California Budget Delay Threatens Payments To Medi-Cal Providers
A $2 billion safety-net fund created to continue paying Medi-Cal providers during a budget impasse has been depleted, threatening care at hospitals, nursing homes and other facilities, the San Diego Union-Tribune reports (Mendel, San Diego Union-Tribune, 7/28).
California since July 1 has been without a budget for the current fiscal year. The Assembly approved a spending plan, but Senate Republicans are demanding deeper spending cuts that exceed the $722 million operating deficit projected in the plan (California Healthline, 7/26).
The $2 billion Medical Providers Interim Fund, created in 1998, receives $1 billion from the state and $1 billion in federal matching funds to continue paying Medi-Cal providers when there is no state budget.
The Department of Finance said the $2 billion fixed amount was estimated to be sufficient enough to cover two months without a budget. However, the amount has not kept pace with inflation, and an accounting change has increased Medi-Cal payment rates.
H.D. Palmer, spokesperson for the Department of Finance, said the ongoing budget stalemate forced the state to cut a payment to Medi-Cal managed care plans from $223 million to $143 million.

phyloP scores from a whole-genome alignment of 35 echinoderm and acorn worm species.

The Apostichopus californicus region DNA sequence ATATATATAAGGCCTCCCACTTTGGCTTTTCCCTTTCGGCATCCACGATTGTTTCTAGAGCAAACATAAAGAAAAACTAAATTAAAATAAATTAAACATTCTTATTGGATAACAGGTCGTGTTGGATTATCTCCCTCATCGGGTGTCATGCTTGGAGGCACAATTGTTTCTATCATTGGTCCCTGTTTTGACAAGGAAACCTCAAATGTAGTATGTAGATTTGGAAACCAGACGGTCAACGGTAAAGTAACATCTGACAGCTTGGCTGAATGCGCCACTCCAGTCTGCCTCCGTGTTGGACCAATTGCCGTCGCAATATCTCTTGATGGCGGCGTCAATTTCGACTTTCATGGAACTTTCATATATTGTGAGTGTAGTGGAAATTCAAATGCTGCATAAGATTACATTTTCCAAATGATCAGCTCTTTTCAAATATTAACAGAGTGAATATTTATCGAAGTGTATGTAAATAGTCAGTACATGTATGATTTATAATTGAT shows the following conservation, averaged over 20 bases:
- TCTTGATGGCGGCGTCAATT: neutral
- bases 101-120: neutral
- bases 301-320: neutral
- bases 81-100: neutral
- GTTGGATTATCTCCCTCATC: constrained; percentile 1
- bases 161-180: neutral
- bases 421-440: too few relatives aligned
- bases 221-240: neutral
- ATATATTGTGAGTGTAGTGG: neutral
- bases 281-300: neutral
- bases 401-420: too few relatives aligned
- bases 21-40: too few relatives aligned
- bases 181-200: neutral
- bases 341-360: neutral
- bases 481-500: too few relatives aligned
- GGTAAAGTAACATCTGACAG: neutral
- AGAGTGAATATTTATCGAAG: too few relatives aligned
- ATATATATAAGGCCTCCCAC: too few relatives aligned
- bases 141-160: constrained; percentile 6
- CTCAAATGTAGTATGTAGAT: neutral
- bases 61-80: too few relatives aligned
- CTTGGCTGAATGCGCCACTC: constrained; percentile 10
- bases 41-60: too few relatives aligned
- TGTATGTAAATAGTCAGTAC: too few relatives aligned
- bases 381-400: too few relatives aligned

If the Legislature by Thursday does not pass a budget, Medi-Cal will not be able to make an estimated $227 million payment to hospitals and nursing homes.
Duane Dauner, president of the California Hospital Association, said the payment can amount to 60% or more of revenue for hospitals that treat large numbers of Medi-Cal beneficiaries. He added, "Many of these facilities operate on very thin financial margins and do not have the reserves to operate without Medi-Cal payments."
Jim Gomez, president of the California Association of Health Facilities, said, "If the state budget is not enacted within the next few days, the state will not be able to pay providers for 24-hour care for nearly 6,000 developmentally disabled individuals living in more than 1,000 community-based small group homes throughout California."
Legislation sponsored by the health facilities association to double the Medi-Cal reserve fund to $4 billion has failed two years in a row.
The Assembly Appropriations Committee this year did not approve the bill (AB 237) by Assembly member Audra Strickland (R-Westlake Village) after a committee analysis argued that recent state budget experience indicated that an increase to the emergency fund was unnecessary (San Diego Union-Tribune, 7/28).